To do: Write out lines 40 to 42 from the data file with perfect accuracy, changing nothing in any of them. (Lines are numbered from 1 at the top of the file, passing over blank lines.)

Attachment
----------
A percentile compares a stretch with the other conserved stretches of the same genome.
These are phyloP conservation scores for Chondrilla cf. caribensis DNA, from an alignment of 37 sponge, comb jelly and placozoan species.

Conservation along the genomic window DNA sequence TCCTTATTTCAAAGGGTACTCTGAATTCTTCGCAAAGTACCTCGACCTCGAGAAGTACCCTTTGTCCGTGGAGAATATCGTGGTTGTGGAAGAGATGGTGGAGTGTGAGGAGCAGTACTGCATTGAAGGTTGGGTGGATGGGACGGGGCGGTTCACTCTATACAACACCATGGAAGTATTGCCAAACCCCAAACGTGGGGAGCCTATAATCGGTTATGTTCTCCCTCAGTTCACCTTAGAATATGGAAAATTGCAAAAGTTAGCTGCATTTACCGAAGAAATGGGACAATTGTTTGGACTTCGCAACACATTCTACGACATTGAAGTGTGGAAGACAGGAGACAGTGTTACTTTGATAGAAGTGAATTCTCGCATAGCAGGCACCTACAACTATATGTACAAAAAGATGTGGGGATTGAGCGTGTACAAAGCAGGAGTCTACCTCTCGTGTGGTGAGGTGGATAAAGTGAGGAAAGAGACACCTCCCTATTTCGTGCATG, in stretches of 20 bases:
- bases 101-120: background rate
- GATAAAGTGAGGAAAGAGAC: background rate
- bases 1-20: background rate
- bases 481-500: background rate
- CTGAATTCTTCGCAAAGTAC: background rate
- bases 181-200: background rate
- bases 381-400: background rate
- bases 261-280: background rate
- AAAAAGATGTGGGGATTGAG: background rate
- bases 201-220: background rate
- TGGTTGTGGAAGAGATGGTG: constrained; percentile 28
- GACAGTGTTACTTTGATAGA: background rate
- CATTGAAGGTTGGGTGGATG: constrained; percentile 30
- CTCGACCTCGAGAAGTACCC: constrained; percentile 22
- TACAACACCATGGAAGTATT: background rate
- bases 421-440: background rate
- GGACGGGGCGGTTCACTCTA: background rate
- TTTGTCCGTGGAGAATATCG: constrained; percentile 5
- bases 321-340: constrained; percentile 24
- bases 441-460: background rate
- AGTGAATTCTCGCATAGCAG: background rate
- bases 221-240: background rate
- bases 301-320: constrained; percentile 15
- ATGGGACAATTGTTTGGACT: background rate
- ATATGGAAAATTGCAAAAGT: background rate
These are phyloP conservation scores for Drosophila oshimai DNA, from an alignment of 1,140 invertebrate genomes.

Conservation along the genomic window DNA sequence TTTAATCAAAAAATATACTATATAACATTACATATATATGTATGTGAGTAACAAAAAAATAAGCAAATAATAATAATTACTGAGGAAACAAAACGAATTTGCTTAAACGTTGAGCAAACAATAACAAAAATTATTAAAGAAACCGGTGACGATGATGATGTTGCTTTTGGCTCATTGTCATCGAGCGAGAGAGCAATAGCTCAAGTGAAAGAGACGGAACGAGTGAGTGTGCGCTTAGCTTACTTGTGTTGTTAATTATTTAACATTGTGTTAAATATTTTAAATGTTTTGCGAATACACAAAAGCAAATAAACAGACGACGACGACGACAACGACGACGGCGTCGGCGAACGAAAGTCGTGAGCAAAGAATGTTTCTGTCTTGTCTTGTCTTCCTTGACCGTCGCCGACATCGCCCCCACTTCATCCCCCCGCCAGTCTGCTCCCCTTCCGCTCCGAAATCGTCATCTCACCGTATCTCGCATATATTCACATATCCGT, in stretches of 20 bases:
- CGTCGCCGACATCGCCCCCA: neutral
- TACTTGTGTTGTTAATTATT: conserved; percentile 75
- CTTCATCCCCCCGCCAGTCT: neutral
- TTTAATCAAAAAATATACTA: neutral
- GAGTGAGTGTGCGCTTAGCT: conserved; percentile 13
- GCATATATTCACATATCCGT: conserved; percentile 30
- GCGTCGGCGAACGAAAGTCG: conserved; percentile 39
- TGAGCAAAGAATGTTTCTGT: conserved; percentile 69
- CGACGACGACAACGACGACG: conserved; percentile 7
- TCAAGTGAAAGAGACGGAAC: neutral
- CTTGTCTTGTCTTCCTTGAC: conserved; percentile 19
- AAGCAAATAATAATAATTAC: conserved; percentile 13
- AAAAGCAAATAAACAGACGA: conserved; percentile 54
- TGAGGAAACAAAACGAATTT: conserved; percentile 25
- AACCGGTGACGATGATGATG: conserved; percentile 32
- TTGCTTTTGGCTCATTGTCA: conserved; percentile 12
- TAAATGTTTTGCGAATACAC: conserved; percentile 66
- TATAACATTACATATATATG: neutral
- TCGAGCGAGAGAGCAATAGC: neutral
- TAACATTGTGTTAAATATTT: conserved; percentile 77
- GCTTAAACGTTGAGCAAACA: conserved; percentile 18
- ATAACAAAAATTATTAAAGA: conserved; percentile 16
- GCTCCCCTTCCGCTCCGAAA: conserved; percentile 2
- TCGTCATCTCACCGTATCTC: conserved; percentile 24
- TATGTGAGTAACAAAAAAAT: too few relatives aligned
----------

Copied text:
- TCAAGTGAAAGAGACGGAAC: neutral
- CTTGTCTTGTCTTCCTTGAC: conserved; percentile 19
- AAGCAAATAATAATAATTAC: conserved; percentile 13